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April 13, 1933 - January 29, 2021

  Janice Irene Benson Gibb passed away on January 29, 2021 at her home in Berthoud, Colorado surrounded by family and looking at the mountains she loved.

   Janice was born on April 13, 1933 in Staten Island, NY. She graduated from Union High School, NJ and attended Augustana Lutheran College in Rock Island, IL.

   After returning home from college during the War, she worked for Schering – Plough Pharmaceuticals.

   In 1957, Janice married Wayne Alan Gibb. They raised their three children in Martinsville, NJ where she taught and coached for the Bridgewater-Raritan School District.

   Janice loved hiking, gardening, travelling, photography, music, nature and the outdoors. Janice and her husband raised, showed, and sled raced Alaskan Malamutes. She and her family also participated in Revolutionary War re-enactments. She was a founding member of Christ Presbyterian Church in Martinsville, NJ.

   Volunteer best describes Janice. Volunteerism came naturally to her. It was a part of her fabric and she continued to serve until near the end of her life. While living in NJ she was actively involved in the Somerset County 4-H program where she served as a leader of a twirling club, a member of the Association and chaperoned youth groups across the U.S. She was fondly known to kids as “Ma Gibb”.

   After moving to Colorado she began volunteering in Rocky Mountain National Park where she donated over 5,000 hours during her 29 years of service there as part of a group called the Road Hogs. In this capacity, she helped build trails, cleaned ditches, cut trees, and repaired fences and bridges to name a few. Janice also worked as a certified road flagger in the park.

   One of her greatest joys was volunteering for the Colorado Division of Wildlife where she monitored and collected data for a mating pair of Bald Eagles for 19 years. She was instrumental in preserving their habitat from development.

   Janice also volunteered at the Berthoud Historic Society, rang bells every Christmas for the Salvation Army, served as a docent at the MacGregor Ranch, and was one of the “3 Musketeers” that annually dedicated time doing the Loveland Valentines. She was a leader of the Shining Mountains Hiking Club and lead hikes with members of First Presbyterian Church in Berthoud where she and her husband attended.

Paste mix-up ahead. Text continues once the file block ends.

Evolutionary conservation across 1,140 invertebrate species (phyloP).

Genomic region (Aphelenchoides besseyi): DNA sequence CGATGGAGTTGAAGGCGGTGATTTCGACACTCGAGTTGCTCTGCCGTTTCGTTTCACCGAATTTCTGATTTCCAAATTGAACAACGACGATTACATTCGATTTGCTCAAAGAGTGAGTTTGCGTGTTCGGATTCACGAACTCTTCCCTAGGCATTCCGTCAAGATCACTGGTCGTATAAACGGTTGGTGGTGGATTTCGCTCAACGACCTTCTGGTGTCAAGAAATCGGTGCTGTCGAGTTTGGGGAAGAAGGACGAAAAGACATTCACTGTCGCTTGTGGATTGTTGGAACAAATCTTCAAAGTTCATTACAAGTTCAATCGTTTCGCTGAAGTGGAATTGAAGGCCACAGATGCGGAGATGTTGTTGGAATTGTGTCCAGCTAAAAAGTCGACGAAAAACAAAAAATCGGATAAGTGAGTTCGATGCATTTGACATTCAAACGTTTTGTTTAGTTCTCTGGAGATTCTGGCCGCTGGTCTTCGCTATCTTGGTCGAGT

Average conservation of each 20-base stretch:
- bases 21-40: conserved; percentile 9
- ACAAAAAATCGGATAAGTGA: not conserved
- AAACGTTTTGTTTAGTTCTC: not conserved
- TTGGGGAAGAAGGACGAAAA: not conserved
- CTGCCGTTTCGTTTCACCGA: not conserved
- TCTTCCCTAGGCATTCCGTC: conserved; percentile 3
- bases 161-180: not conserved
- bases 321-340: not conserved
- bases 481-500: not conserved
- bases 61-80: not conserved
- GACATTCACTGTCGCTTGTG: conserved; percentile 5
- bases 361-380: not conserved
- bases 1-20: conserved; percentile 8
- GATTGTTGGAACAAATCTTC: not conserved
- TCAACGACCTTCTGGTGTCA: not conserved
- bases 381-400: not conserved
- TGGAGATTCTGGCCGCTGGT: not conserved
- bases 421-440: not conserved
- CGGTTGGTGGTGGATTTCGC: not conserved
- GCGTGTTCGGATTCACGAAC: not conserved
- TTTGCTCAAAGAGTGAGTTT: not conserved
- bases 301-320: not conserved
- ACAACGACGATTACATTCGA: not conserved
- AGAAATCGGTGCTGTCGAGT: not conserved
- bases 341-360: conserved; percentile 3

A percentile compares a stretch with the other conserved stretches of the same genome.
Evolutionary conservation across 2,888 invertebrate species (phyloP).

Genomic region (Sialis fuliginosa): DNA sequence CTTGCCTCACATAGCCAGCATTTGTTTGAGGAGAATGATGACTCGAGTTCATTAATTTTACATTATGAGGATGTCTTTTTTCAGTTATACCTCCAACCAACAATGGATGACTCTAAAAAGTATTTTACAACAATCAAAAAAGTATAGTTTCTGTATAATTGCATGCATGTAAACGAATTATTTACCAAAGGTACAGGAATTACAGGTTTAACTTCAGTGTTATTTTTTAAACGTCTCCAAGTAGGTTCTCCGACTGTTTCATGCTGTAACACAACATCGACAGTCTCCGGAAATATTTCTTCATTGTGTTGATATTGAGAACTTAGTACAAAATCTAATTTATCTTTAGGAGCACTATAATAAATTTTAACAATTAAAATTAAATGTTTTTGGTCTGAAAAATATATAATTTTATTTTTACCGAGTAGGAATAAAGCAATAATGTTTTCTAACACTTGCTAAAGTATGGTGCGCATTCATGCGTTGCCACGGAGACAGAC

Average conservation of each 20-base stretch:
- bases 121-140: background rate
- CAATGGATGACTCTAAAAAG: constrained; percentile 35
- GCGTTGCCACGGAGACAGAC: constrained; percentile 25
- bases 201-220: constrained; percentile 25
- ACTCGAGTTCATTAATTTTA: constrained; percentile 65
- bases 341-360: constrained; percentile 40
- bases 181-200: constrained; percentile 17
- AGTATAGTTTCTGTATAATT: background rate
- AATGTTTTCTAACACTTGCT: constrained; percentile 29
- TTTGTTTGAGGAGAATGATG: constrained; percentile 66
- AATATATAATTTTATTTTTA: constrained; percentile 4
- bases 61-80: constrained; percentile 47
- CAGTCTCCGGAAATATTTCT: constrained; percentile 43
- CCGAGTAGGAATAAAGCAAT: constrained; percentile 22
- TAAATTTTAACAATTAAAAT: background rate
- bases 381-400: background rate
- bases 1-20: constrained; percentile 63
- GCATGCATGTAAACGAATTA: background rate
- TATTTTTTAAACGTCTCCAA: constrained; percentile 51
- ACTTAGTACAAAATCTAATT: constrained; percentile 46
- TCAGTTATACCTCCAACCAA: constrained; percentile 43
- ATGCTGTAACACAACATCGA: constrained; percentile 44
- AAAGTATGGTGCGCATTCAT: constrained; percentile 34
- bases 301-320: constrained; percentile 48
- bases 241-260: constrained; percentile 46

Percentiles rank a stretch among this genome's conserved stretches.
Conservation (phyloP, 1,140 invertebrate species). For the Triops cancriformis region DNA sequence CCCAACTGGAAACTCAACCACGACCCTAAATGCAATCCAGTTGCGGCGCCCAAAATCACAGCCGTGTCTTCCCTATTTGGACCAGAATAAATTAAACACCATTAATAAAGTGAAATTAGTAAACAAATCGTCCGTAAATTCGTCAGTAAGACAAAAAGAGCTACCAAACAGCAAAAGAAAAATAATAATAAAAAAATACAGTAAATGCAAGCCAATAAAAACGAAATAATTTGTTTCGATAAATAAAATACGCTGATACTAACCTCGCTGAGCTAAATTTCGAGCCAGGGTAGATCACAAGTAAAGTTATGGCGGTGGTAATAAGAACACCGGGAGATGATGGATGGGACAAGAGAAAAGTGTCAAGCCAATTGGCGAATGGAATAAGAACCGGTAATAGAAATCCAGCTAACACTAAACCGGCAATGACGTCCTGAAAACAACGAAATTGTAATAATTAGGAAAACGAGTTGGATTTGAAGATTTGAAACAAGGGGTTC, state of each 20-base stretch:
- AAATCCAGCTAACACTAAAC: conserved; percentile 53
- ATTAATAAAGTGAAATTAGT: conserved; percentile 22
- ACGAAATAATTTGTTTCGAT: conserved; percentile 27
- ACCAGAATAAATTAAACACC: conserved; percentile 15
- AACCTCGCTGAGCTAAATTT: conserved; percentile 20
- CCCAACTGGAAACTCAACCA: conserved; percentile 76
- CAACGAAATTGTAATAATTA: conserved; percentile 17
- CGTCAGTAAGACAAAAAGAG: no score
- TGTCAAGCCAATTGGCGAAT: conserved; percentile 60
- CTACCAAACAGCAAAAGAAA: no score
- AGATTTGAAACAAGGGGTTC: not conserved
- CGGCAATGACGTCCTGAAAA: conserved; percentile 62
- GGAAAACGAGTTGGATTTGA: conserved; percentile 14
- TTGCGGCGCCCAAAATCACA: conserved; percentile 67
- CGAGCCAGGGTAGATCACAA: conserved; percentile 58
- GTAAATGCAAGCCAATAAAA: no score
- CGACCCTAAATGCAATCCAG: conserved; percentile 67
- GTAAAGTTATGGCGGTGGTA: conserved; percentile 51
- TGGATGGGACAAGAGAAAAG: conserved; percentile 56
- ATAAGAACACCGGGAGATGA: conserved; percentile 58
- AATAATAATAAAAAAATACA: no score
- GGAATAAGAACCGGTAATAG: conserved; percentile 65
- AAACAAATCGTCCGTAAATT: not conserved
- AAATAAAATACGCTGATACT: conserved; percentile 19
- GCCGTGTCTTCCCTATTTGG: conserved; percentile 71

Janice’s commitment to volunteer service was highlighted in a documentary called “The Open Road” – which discussed the substantial contribution to society made by older volunteers. After being featured in the film, she was invited to Washington, D.C. to appear as a guest speaker before members of the U.S. Senate and House.

   Janice, a proud Swede, has been described by others as person of great faith, a mentor, spiritual, kind, energetic, compassionate, inspirational, lived life with enthusiasm, generous, and approached everything with grace, humor, courage and resolve. Her family and friends will miss her dearly and her mark on this world will be forever felt and remembered by all she touched.

   Janice was predeceased by her parents Einar and Irene Benson. She is survived by her beloved husband Wayne, and their three children; Wright Gibb and wife Patsy, Cheyenne, WY, Bradley Gibb and his wife Bobbi, Berthoud, CO and Brenda Gibb Moore and her husband Terrance, Doylestown, PA. Janice is also survived by her brother Richard Benson, Edison, NJ who she adored, several nieces and nephews, and her devoted rescue dog, Bell, who stayed by her side as she fought a courageous battle against pancreatic cancer.

   At Janice’s request, there will be no memorial service. She will be cremated. A picnic table will be placed at Rocky Mountain National Park for the Road Hog Crew to rest and remember her. A plaque and newly planted tree will be placed at “Her Eagles” nest. Also, a memorial stone will be placed at the Berthoud Museum Rose Garden.

The family hopes that these memorials, once erected will allow everyone to pay tribute to Janice’s life.

   Janice Benson Gibb, 1933-2021. It is said the most important part of life is the dash. Janice’s dash was filled with much joy, purpose and dedication for the simple things like her daily walks with her friends and neighbors, to her unending patriotism. Janice filled that dash with a meaningful life.

   In lieu of flowers, contributions may be made in her memory to the Rocky Mountain Conservancy and/or Saint Jude’s Children’s Hospital.